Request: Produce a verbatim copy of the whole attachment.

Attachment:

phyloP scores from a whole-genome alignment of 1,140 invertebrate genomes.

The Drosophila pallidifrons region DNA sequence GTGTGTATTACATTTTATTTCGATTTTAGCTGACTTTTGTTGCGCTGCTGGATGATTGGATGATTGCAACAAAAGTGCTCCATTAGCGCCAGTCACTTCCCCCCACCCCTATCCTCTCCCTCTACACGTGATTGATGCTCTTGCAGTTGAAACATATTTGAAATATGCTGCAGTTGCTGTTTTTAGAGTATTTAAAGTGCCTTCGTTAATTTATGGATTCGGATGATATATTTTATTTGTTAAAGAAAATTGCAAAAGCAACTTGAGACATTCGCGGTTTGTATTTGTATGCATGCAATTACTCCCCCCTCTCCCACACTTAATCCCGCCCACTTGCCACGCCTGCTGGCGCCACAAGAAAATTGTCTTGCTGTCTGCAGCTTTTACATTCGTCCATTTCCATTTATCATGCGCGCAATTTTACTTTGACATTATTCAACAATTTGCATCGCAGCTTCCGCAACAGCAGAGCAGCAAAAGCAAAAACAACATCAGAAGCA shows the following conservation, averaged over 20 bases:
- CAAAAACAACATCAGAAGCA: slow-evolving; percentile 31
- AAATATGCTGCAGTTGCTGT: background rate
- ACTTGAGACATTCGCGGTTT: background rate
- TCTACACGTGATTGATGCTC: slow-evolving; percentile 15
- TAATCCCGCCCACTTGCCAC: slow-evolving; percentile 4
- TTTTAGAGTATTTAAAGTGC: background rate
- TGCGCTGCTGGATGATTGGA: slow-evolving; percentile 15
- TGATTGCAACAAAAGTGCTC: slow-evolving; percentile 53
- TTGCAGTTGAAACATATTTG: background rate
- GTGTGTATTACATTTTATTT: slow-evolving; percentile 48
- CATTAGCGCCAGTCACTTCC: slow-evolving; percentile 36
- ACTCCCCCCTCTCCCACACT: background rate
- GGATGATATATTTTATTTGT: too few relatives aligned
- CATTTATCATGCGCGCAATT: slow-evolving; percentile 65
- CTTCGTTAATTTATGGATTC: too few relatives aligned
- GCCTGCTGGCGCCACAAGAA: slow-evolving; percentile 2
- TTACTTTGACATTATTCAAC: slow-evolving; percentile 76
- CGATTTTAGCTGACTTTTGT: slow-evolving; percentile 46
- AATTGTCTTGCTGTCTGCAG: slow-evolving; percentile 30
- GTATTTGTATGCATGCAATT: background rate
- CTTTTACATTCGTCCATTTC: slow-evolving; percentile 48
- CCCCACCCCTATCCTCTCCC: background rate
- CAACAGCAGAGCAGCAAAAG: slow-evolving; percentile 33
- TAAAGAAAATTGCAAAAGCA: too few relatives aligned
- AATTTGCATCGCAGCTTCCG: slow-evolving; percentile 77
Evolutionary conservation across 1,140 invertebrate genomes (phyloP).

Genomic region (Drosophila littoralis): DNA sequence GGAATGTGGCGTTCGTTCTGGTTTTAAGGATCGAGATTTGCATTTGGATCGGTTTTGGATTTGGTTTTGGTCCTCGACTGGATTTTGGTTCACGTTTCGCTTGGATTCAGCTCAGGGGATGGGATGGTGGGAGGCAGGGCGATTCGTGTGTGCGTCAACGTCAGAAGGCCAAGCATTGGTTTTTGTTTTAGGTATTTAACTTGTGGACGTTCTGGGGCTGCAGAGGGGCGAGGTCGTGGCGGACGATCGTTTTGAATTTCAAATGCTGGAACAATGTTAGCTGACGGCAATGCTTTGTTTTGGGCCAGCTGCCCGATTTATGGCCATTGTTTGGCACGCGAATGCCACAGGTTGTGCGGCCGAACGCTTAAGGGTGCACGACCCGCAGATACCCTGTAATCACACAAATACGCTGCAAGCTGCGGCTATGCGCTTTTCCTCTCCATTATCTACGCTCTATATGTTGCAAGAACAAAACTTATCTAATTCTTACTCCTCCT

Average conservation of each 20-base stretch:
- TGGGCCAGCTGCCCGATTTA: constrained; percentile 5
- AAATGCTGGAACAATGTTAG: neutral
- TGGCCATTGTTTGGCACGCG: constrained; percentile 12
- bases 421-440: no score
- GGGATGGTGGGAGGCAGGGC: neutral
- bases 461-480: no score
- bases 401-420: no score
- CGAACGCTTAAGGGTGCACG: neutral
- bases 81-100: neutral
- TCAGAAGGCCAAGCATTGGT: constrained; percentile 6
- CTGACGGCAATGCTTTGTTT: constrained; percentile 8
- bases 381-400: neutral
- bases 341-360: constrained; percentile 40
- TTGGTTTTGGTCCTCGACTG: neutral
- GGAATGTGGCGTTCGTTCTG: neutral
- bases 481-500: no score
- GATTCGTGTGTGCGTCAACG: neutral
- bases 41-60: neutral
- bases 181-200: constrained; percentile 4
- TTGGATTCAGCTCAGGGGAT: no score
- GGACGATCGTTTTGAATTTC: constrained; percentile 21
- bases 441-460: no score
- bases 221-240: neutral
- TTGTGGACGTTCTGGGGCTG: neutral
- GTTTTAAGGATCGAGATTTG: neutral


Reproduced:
phyloP scores from a whole-genome alignment of 1,140 invertebrate genomes.

The Drosophila pallidifrons region DNA sequence GTGTGTATTACATTTTATTTCGATTTTAGCTGACTTTTGTTGCGCTGCTGGATGATTGGATGATTGCAACAAAAGTGCTCCATTAGCGCCAGTCACTTCCCCCCACCCCTATCCTCTCCCTCTACACGTGATTGATGCTCTTGCAGTTGAAACATATTTGAAATATGCTGCAGTTGCTGTTTTTAGAGTATTTAAAGTGCCTTCGTTAATTTATGGATTCGGATGATATATTTTATTTGTTAAAGAAAATTGCAAAAGCAACTTGAGACATTCGCGGTTTGTATTTGTATGCATGCAATTACTCCCCCCTCTCCCACACTTAATCCCGCCCACTTGCCACGCCTGCTGGCGCCACAAGAAAATTGTCTTGCTGTCTGCAGCTTTTACATTCGTCCATTTCCATTTATCATGCGCGCAATTTTACTTTGACATTATTCAACAATTTGCATCGCAGCTTCCGCAACAGCAGAGCAGCAAAAGCAAAAACAACATCAGAAGCA shows the following conservation, averaged over 20 bases:
- CAAAAACAACATCAGAAGCA: slow-evolving; percentile 31
- AAATATGCTGCAGTTGCTGT: background rate
- ACTTGAGACATTCGCGGTTT: background rate
- TCTACACGTGATTGATGCTC: slow-evolving; percentile 15
- TAATCCCGCCCACTTGCCAC: slow-evolving; percentile 4
- TTTTAGAGTATTTAAAGTGC: background rate
- TGCGCTGCTGGATGATTGGA: slow-evolving; percentile 15
- TGATTGCAACAAAAGTGCTC: slow-evolving; percentile 53
- TTGCAGTTGAAACATATTTG: background rate
- GTGTGTATTACATTTTATTT: slow-evolving; percentile 48
- CATTAGCGCCAGTCACTTCC: slow-evolving; percentile 36
- ACTCCCCCCTCTCCCACACT: background rate
- GGATGATATATTTTATTTGT: too few relatives aligned
- CATTTATCATGCGCGCAATT: slow-evolving; percentile 65
- CTTCGTTAATTTATGGATTC: too few relatives aligned
- GCCTGCTGGCGCCACAAGAA: slow-evolving; percentile 2
- TTACTTTGACATTATTCAAC: slow-evolving; percentile 76
- CGATTTTAGCTGACTTTTGT: slow-evolving; percentile 46
- AATTGTCTTGCTGTCTGCAG: slow-evolving; percentile 30
- GTATTTGTATGCATGCAATT: background rate
- CTTTTACATTCGTCCATTTC: slow-evolving; percentile 48
- CCCCACCCCTATCCTCTCCC: background rate
- CAACAGCAGAGCAGCAAAAG: slow-evolving; percentile 33
- TAAAGAAAATTGCAAAAGCA: too few relatives aligned
- AATTTGCATCGCAGCTTCCG: slow-evolving; percentile 77
Evolutionary conservation across 1,140 invertebrate genomes (phyloP).

Genomic region (Drosophila littoralis): DNA sequence GGAATGTGGCGTTCGTTCTGGTTTTAAGGATCGAGATTTGCATTTGGATCGGTTTTGGATTTGGTTTTGGTCCTCGACTGGATTTTGGTTCACGTTTCGCTTGGATTCAGCTCAGGGGATGGGATGGTGGGAGGCAGGGCGATTCGTGTGTGCGTCAACGTCAGAAGGCCAAGCATTGGTTTTTGTTTTAGGTATTTAACTTGTGGACGTTCTGGGGCTGCAGAGGGGCGAGGTCGTGGCGGACGATCGTTTTGAATTTCAAATGCTGGAACAATGTTAGCTGACGGCAATGCTTTGTTTTGGGCCAGCTGCCCGATTTATGGCCATTGTTTGGCACGCGAATGCCACAGGTTGTGCGGCCGAACGCTTAAGGGTGCACGACCCGCAGATACCCTGTAATCACACAAATACGCTGCAAGCTGCGGCTATGCGCTTTTCCTCTCCATTATCTACGCTCTATATGTTGCAAGAACAAAACTTATCTAATTCTTACTCCTCCT

Average conservation of each 20-base stretch:
- TGGGCCAGCTGCCCGATTTA: constrained; percentile 5
- AAATGCTGGAACAATGTTAG: neutral
- TGGCCATTGTTTGGCACGCG: constrained; percentile 12
- bases 421-440: no score
- GGGATGGTGGGAGGCAGGGC: neutral
- bases 461-480: no score
- bases 401-420: no score
- CGAACGCTTAAGGGTGCACG: neutral
- bases 81-100: neutral
- TCAGAAGGCCAAGCATTGGT: constrained; percentile 6
- CTGACGGCAATGCTTTGTTT: constrained; percentile 8
- bases 381-400: neutral
- bases 341-360: constrained; percentile 40
- TTGGTTTTGGTCCTCGACTG: neutral
- GGAATGTGGCGTTCGTTCTG: neutral
- bases 481-500: no score
- GATTCGTGTGTGCGTCAACG: neutral
- bases 41-60: neutral
- bases 181-200: constrained; percentile 4
- TTGGATTCAGCTCAGGGGAT: no score
- GGACGATCGTTTTGAATTTC: constrained; percentile 21
- bases 441-460: no score
- bases 221-240: neutral
- TTGTGGACGTTCTGGGGCTG: neutral
- GTTTTAAGGATCGAGATTTG: neutral